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Research Questions

  1. How are ships and other units affected by both an outbreak of COVID-19 and the mitigation measures put in place to contain it?
  2. What is the status of higher-level strategic readiness?

Like the rest of the world, the U.S. Navy scrambled to react to the sweeping effects of the early months of the coronavirus pandemic and take steps to mitigate longer-term effects even as the service continued to meet its mission requirements. The early outbreak on the USS Theodore Roosevelt and how that situation was handled received a great deal of public attention. It illuminated fissures in the Navy's readiness to respond to major medical events. The shortfalls highlighted and discussed in this report apply not only to the spread of infectious disease aboard a ship but also to a mass-casualty event or large-scale trauma care — circumstances that may be a more likely outcome in future warfare than has been experienced in the recent past. Drawing from the challenges presented by COVID-19 and the Navy's response, the authors examine broader implications for readiness in the Navy.

Key Findings

  • If the virus comes aboard the ship, the results can be devastating in terms of the ship's ability to complete its missions. The most immediate impact is on the ability to man watches in confined engineering spaces, but the cascading effect on training, maintenance, and repair can affect numerous readiness areas.
  • The implications extend to other units that may have schedules disrupted. For instance, deployments could be extended because of the unavailability of the infected crew to meet commitments.
  • Although the Navy clearly imposed mechanisms to control exposure, these mitigations affect other aspects of unit readiness, including schedule, maintenance, morale, retention, and mental health. This history is still being written, so the full effects are not yet known. It seems imprudent to assume that these extraordinary measures can be adopted as a matter of routine.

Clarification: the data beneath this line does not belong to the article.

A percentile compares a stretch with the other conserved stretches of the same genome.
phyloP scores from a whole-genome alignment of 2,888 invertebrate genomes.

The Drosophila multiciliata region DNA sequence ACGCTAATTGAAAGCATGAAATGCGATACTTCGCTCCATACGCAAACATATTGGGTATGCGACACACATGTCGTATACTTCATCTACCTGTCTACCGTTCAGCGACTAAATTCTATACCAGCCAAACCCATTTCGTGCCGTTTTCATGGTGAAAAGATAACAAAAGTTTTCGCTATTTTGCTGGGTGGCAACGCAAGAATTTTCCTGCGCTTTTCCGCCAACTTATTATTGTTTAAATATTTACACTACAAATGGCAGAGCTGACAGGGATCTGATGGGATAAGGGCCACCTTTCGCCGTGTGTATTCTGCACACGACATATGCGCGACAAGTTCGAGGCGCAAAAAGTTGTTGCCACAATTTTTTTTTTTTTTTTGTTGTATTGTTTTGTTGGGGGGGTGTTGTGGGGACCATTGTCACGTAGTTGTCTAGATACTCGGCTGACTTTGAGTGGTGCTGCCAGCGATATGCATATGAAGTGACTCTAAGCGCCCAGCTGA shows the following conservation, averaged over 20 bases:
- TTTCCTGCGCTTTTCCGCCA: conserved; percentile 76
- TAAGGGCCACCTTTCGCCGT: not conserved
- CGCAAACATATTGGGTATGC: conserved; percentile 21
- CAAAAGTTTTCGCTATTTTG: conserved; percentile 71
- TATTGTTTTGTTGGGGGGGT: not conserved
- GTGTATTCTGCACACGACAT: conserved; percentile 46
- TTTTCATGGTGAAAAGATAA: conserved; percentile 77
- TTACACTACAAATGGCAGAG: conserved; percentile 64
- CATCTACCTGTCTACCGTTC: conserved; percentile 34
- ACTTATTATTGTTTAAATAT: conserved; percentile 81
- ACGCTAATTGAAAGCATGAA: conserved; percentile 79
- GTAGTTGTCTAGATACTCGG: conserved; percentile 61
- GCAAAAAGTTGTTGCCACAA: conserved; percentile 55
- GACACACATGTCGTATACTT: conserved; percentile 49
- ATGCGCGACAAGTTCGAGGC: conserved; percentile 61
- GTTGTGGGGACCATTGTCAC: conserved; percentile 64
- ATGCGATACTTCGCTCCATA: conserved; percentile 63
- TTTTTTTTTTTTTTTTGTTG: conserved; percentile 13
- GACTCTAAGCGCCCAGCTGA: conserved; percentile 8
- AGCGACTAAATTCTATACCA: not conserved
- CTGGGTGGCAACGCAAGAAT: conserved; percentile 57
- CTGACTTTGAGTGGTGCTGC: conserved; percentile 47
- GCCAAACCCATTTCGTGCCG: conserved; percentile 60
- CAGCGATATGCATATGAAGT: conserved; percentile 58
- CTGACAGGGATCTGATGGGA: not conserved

• The lessons of COVID-19 must be evaluated in terms of whether the Navy can successfully deal with an out-of-the-ordinary medical and/or mass-casualty event. This requires not just that procedures exist in writing but that they be tested above the unit level in training exercises. It also implies a degree of coherence between operational and medical priorities, which was clearly not present in the initial phases of the outbreak.

Recommendations

  • Critically evaluate operational priorities. Ask, "Is the commitment essential?" Assess whether it is essential that the ship's mission is at a particular point that it must either continue with some number of people ill or be replaced by another ship.
  • Use engineering and personnel controls to minimize spread. If the Navy determines that a ship must be underway to support a mission and cannot be replaced, the next step is to keep the crew healthy and minimize spread to the extent possible.
  • Improve shipboard capability for coping with infectious disease outbreaks. Shipboard medical departments are generally oriented toward care of young people who might get injured, not toward containing widespread infection. This shortfall might be met with improved training for a ship's medical officers and independent duty corpsmen. It might also be improved by assigning enlisted personnel with specific infectious disease training on ships.
  • Improve communications between medical and operational chains of command. Reconciling points of view among medical and operational chains of command will take more than a formal process for consultation. It will take actual effort to consolidate different viewpoints and to do it in a way that accurately captures the risks and priorities of each group.
  • Improve theater medical evacuation and coordination plans. The Navy should not overlook the shortfalls revealed by the COVID-19 event and their applicability beyond the end of this pandemic.

This research was sponsored by the Office of the Secretary of Defense and conducted within the Navy and Marine Forces Center of the RAND National Security Research Division (NSRD).

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